Powerspeed in massive profit growth

HARARE - Powerspeed Electrical (Powerspeed) says its profit after tax surged 285 percent to $4,201 million during the year ended September 30, 2018 from $1,091 million reported during the previous comparable period due to an increase in volumes.

Powerspeed’s chairperson Simba Makoni, said turnover for the year was up 53,2 percent to $82,5 million while gross margin was up 66,2 percent to $22,1 million.

“The key strategy for the year was growth in sales volume, with a resultant improvement in our purchasing power. To mitigate the erratic supply lines we increased inventory.

“Although increased inventory meant high levels of borrowings it also meant good growth in income, market share and more importantly profitability,” he said.

He added that the Zimbabwe Stock Exchange-listed firm’s borrowings remained high as Powerspeed was forced to hold additional inventory.

Inventory was up from $14,604 million to $19,635 million during the period under review.

During the review period, the group saw a reduction in throughput in the last two months due to economic uncertainty.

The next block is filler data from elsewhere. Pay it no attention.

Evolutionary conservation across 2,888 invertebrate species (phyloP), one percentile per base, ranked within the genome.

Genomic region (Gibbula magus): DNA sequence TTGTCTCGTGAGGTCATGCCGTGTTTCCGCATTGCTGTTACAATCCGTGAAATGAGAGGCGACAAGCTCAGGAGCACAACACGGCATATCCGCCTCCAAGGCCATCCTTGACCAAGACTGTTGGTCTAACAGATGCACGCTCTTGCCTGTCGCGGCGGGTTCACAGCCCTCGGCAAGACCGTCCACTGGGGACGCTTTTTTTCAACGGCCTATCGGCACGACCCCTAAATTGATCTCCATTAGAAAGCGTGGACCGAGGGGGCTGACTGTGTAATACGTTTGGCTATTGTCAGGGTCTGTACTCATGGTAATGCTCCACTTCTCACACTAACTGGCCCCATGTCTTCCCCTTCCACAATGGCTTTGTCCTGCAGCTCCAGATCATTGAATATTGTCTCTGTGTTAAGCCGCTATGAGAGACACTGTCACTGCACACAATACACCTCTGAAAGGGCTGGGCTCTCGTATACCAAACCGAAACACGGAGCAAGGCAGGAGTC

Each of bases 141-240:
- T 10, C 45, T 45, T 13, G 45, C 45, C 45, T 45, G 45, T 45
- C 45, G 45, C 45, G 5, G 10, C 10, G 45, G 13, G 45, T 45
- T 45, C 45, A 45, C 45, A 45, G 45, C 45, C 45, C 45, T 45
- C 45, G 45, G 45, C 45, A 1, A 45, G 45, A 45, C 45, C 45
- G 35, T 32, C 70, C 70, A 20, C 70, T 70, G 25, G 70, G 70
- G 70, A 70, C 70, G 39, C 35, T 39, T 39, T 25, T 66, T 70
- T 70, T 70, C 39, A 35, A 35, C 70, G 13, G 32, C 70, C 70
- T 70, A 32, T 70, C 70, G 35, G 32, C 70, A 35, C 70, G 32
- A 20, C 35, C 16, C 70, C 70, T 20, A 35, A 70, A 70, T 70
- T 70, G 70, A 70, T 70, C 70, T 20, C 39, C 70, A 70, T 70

“Unfortunately, we have seen a reduction in throughput in the last two months because the economic uncertainty has been exacerbated by significant upward pressure on expenses as suppliers and service providers attempt to preserve or regain value lost as a result of the exchange differential between the RTGS dollar and the US dollar,” Makoni said.

During the period under review, the group faced erratic supply of local and imported products.

“Imports were hampered by various trade barriers, notably Bereau Veritas, import licences, punitive duties and restrictions on foreign payments.

“Local manufacturers also experienced similar problems in sourcing raw materials in addition to operational constraints such as power cuts and high costs of production,” Makoni said.

Assets were up to $36,762 million during the period under review from $27,710 million recorded in previous comparable period.

The group’s turnover increased 53 percent to $82,5 million.

Powerspeed declared a dividend of 0,4 cents per share — for the first time in over a decade.

The group said excessive consumptive government spending has led to a growing disparity between the value of the RTGS dollar and the US dollar.

“Despite the political changes that occurred last year, the economic direction of the country remains unclear.

“The fiscal and monetary policies announced in October and in the budget last week have added further burdens to the formal economy of Zimbabwe,” Makoni said.

Despite these burdens likely to depress growth of the economy, Powerspeed said it is hopeful that some statements by government leaders signify positive policies and actions in future.

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